Preteens and teens know they're not supposed to steal, but might steal for the thrill of it or because their friends do. Some might believe they can get away with it. As they're given more control over their lives, some teens steal as a way of rebelling. They might be angry or want attention. Their behavior may reflect stress at home, school, or with friends. In other cases, teens steal because they can't afford to pay for what they need or want — for example, they may steal to get popular name-brand items. In some cases, they may take things to support drug habits. Whatever the reason for stealing, parents need to find out the root of the behavior and address other underlying problems that may surface.

It's recommended that parents follow through with stricter consequences when teens steal. This is covered in Session #3 [When You Want Something From Your Kid].

We lost our eldest daughter in April, 2008 from a rare disease. I am not sure if some of this behaviour is to do with grieving. My thinking it is more attention seeking. She is a very loud person and when she wants to be heard, she yells or screams. I say to her "No one hears a loud person as they are focused on the loudness and not at what the person is saying." We have other issues with her too, but the above are most concerning to me at present.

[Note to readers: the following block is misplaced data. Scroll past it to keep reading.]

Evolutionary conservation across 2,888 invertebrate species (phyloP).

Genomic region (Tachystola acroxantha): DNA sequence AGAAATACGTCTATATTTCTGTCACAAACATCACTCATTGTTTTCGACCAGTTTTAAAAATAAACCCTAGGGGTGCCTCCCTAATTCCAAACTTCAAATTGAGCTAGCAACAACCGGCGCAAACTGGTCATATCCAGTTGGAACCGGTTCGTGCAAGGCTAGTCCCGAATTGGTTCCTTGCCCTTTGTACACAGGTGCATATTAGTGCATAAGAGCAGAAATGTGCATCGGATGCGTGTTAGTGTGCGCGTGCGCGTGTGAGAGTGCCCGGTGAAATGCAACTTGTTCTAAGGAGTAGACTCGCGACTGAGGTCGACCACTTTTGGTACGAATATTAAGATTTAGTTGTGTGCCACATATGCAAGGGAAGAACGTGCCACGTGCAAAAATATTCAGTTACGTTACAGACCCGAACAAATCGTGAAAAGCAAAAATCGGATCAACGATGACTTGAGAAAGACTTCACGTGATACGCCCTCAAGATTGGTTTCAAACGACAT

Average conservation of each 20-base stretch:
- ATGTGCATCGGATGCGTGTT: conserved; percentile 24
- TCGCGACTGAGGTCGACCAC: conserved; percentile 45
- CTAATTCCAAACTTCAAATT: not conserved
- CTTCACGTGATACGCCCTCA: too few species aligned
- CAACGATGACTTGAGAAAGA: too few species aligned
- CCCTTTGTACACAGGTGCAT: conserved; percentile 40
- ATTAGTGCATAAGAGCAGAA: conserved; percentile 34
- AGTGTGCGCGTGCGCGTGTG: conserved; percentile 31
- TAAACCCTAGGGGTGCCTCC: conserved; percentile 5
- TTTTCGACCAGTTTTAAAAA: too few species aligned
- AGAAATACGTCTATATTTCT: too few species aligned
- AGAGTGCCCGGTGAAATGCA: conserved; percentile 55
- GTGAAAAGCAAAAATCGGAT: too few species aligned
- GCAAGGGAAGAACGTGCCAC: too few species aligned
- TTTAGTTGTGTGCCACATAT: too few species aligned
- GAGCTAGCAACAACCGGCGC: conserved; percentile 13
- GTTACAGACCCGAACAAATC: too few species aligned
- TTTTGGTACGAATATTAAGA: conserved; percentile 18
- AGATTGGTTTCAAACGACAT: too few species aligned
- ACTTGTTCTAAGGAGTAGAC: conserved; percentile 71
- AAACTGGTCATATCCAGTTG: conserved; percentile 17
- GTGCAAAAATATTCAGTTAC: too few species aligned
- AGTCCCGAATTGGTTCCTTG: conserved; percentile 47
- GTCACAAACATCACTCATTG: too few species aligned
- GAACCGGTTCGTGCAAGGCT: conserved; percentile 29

I would be very pleased to receive some strategies on how to deal with these issues. Also I have difficulty thinking up consequences or punishment for issues. Do you have a list of consequences?

Here are a few ideas:
  • Confession— Confession is more powerful because it requires us to acknowledge to ourselves and then to state to another person what we did wrong. Confession is the opposite of lying to prevent punishment; and therefore, it should be rewarded. But, confession doesn't erase the need to make amends or face other consequences of wrongdoing
  • Extra chores— It's especially good for older teens who know how to do the chore on their own. They may do it in a huff because it's certainly no fun, but it gets the point across that you will not let misbehavior slide.
  • Making amends— There is a healing experience for the offender when he makes amends for his wrongdoing. Things are made right and that is a powerful learning effect for a simple consequence.